By Staff Reporter
The Ebola outbreak, once thousands of miles away, is now right in America’s backyard with the first transmission on U.S. soil confirmed Sunday in Dallas.
The West African Ebola outbreak has sickened 8,399 people since March, killing 4,033 of them, making it the worst Ebola outbreak in history. Find out how the virus first arrived in the United States via U.S. missionaries who were flown here for treatment and then how the virus was imported via Thomas Eric Duncan, who flew from Liberia to Texas with the virus and died in Dallas last week.
1976 – Ebola is first discovered in what is now the Democratic Republic of Congo near the Ebola River in 1976. Thirty-two Ebola outbreaks would follow, bringing the total number of cases before this outbreak to 2,361, including 1,438 deaths, according to the World Health Organization.
March 19, 2014 – What would become the largest Ebola outbreak in history begins in March 2014 with 23 deaths from what is then called a “mystery” hemorrhagic fever.
July 27, 2014 – Missionary groups report that two Americans are sickened with Ebola while helping patients in Monrovia, Liberia. Dr. Kent Brantly, 33, and missionary Nancy Writebol, 59, were working for aid groups Samaritan’s Purse and SIM, respectively. Brantly later told reporters he held patients hands as they were dying.
July 31, 2013 – Brantly gets the first dose of an experimental drug called ZMapp, though it was unnamed at the time. Although doctors initially thought there was only enough for one person, Writebol was administered the drug as well.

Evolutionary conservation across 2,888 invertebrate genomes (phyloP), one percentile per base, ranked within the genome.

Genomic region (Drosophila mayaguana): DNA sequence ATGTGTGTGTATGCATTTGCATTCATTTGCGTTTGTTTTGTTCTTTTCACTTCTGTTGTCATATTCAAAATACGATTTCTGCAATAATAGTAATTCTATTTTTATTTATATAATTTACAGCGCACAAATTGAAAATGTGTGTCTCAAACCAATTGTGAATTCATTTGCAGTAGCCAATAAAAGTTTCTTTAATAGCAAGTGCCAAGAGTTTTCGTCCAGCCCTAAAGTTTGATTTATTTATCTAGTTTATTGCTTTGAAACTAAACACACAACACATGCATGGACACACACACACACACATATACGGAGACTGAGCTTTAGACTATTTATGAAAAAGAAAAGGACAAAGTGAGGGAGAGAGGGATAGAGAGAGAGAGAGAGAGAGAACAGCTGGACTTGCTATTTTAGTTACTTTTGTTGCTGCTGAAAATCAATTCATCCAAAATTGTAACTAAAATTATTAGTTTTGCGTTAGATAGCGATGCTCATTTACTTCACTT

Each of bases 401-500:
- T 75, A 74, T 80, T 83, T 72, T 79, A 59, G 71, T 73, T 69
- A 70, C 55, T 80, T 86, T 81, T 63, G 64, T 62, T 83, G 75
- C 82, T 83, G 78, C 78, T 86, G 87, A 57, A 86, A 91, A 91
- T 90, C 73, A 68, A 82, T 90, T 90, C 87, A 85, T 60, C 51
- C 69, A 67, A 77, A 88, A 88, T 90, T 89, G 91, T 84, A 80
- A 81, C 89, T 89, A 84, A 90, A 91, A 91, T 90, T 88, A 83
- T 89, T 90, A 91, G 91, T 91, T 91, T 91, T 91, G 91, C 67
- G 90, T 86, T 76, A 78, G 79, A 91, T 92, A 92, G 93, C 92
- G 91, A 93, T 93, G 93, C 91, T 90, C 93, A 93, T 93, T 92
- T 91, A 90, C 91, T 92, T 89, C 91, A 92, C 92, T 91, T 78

Aug. 2, 2014 – Brantly is flown from Liberia to Emory University Hospital in Atlanta for treatment. He surprises everyone by walking out of the ambulance into the hospital in his protective suit.
Aug. 5, 2014 – Writebol flown from Liberia to Emory University Hospital.
Aug. 19, 2014 – Writebol quietly discharged from hospital after she tests negative for Ebola.
Aug. 21, 2014 – Brantly discharged from Emory in news conference in which he hugs several members of the hospital staff.
Sept. 3, 2014 – U.S. Dr. Rick Sacra, 51,diagnosed with Ebola even though he was treating patients in the maternity ward of the ELWA Hospital in Monrovia, Liberia, not Ebola patients.
Sept. 5, 2014 – Sacra arrives at Nebraska Medical Center for treatment. He eventually gets a blood transfusion from Brantly.
Sept. 9, 2014 – An unnamed American Ebola patient arrives at Emory University Hospital for treatment. This patient had been working for the World Health Organization in Sierra Leone. The patient was still there as of Oct. 13, 2014.
Sept. 20, 2014 –Thomas Eric Duncan, 29, arrives in the United States from Liberia to visit family.
Sept. 25, 2014 – Sacra released from Nebraska hospital.
Sept. 26, 2014 – Duncan goes to Texas Presbyterian Health Hospital in Dallas with a fever and tells nurse he has been to Liberia. But he is sent home with antibiotics.
Sept. 28, 2014 – Duncan returns to the hospital in an ambulance and is isolated.
Sept. 29, 2014 – Duncan becomes the first person to be diagnosed with Ebola on U.S. soil.
Oct. 2, 2014 – A freelance American cameraman, Ashoka Mukpo, 33, diagnosed with Ebola in Liberia. He worked for Vice News, NBC News and other outlets.
Oct. 5, 2014 – Sacra hospitalized in Massachusetts with what doctors at first fear is an Ebola relapse, but soon learn is a respiratory infection. They isolate him out of an abundance of caution.
Oct. 6, 2014 – Sacra released from Nebraska Medical Center.
Oct. 6, 2014 – Mukpo arrives at Nebraska Medical Center for Ebola treatment.
Oct. 8, 2014 – Duncan dies.
Oct. 9, 2014 – Dallas county Sheriff’s deputy who had signs of Ebola tests negative for the virus.
Oct. 12, 2014 – Dallas health worker tests positive for Ebola.